You know about the supplements that can make you bigger, faster, and stronger. But what about ones that can make you smarter and sharper?

They’re called nootropics—also known as smart drugs—and they include vitamins, herbs, prescription pills, and foods all intended to enhance brain function. Some you’ll recognize: coffee, Adderall, and MCT oil. But others—Cordyceps to improve alertness; acetyl-L-carnitine for better memory and learning; Rhodiola rosea for better mood and cognitive processing—you’re probably less familiar with.

Some people reach for them preemptively to protect their brains over the long haul, keeping them neurologically nimble into old age. But most are stacking supplements to make their brains work better now—to improve focus, sharpen memory, speed up processing and recall, and increase learning retention, says Cady Block, Ph.D., a neuropsychologist at the Ohio State University Wexner Medical Center.

In 2017, nearly 30 percent of Americans admitted to using pharmacological cognitive enhancements (PCE) at least once in the past year. This number is up 20 percent from 2015, according to the Global Drug Survey published in the International Journal of Drug Policy. Adderall and Ritalin (prescribed to improve focus) were the most recognizable names from the study, but drugs like modafinil (sold under the brand name Provigil and prescribed to improve alertness) were also referenced among the most popular choices. 

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This all sounds great, right? Unfortunately, there isn’t a whole lot of evidence to show nootropics actually boost your brainpower.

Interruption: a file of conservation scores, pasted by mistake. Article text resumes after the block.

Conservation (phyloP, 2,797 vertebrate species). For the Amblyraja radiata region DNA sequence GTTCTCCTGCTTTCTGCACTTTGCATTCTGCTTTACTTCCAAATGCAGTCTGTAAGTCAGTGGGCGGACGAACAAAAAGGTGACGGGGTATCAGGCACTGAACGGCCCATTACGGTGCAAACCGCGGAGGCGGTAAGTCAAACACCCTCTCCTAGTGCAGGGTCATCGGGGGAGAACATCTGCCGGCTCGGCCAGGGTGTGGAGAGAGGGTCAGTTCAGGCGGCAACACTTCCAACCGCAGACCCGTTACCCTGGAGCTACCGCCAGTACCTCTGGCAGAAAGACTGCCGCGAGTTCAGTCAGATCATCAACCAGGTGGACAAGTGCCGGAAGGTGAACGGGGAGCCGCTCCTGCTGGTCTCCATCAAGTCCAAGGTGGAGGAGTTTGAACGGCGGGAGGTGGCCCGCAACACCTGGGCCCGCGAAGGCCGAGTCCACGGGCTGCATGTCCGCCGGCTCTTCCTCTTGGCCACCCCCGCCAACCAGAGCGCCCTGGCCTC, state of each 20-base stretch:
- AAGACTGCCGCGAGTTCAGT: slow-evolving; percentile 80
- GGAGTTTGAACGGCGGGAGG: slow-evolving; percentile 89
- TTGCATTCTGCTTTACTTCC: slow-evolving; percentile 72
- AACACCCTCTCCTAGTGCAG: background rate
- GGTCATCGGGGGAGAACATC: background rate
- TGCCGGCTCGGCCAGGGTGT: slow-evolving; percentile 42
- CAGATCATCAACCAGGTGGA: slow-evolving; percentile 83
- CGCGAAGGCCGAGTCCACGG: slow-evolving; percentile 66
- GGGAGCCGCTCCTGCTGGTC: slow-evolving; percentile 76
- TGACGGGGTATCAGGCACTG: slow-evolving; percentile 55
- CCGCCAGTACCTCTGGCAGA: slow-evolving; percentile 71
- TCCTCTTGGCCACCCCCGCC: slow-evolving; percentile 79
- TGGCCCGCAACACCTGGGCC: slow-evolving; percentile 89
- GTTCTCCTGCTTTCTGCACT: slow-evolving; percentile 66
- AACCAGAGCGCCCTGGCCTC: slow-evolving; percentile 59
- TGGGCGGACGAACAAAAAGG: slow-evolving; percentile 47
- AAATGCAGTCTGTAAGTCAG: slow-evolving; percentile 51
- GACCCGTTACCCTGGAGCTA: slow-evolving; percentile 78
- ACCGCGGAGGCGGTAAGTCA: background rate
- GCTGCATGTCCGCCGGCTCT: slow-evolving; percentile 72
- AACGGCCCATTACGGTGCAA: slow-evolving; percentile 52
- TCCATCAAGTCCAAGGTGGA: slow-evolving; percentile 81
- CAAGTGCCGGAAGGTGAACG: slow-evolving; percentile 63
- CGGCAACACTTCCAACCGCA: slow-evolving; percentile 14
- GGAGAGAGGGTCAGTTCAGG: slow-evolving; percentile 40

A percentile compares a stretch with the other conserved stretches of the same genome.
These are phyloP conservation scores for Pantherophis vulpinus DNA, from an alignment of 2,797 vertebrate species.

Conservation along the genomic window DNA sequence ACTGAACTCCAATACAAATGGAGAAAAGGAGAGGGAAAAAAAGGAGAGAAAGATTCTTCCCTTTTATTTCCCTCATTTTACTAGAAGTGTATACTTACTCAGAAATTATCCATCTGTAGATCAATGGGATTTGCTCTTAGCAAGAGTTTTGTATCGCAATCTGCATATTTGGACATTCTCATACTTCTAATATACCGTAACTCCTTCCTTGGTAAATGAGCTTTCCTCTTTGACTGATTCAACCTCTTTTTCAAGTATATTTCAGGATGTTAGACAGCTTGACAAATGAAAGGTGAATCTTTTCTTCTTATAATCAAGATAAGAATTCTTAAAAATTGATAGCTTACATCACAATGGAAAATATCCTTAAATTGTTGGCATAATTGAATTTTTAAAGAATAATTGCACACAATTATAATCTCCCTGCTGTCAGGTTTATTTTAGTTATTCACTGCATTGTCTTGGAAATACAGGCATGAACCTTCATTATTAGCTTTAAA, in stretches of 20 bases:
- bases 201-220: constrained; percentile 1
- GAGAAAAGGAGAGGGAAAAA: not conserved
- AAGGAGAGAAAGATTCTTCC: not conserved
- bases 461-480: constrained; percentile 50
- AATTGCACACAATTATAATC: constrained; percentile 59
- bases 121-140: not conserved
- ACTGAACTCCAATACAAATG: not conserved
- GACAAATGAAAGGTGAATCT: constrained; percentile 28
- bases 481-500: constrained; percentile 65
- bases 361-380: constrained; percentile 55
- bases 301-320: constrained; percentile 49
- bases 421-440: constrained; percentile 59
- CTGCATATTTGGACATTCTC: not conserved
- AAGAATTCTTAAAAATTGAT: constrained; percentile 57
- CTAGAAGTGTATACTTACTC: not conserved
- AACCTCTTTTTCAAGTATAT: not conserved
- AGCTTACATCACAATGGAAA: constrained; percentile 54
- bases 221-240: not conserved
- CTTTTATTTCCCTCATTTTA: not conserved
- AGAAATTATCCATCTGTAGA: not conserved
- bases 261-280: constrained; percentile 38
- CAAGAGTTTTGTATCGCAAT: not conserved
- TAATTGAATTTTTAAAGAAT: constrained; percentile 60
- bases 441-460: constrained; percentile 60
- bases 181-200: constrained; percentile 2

“Nootropics research is plagued by small sample sizes and a lack of an adequate control sample,” Block says. Add in the fact that dietary supplements aren’t well-regulated by the FDA and that most people are buying their smart drugs online, and we’re left without a solid sense of what’s really in a supplement blend or the quality (and safety) of the ingredients.

Some studies actually disprove nootropics, especially the over-the-counter variety: A 2015 study review found the purported brain boosters omega-3 fatty acids, B vitamins, and vitamin E all had no effect on cognition. And another study last year in the Journal of the International Society of Sports Nutrition reported soldiers saw no improvements in their marks-manship or reaction time after 
31 days of taking a popular nootropics blend that included Bacopa monniera and Huperzia serrata (both thought to improve memory) and oat straw (thought to reduce stress).

Right now, we don’t know which nootropics actually help improve attention, focus, and energy—but we do know more sleep and exercise do. 

Not surprisingly, skimping on sleep makes you less able to pay attention and more mentally exhausted. And it’s cyclical: Using your brain makes you more tired but keeps you from being able to fall asleep, but not getting enough restorative sleep then makes your brain more sluggish. Meanwhile, studies have shown a quick nap can boost learning, memory, and creative problem-solving.

As for exercise, regular moderate to vigorous workouts reduce your risk of age-related cognitive decline and improve your memory and behavior control, says a 2016 study in Medicine & Science in Sports & Exercise. And new research reports just a single light to moderate workout improves brain connectivity and cognition. That’s because getting your heart rate up not only increases blood flow and oxygen to your brain but also actually changes gene expression and increases the size of the hippocampus, the part of the brain responsible for verbal memory and learning. 

Here’s what else you should know about nootropics, and four that you should become familiar with:

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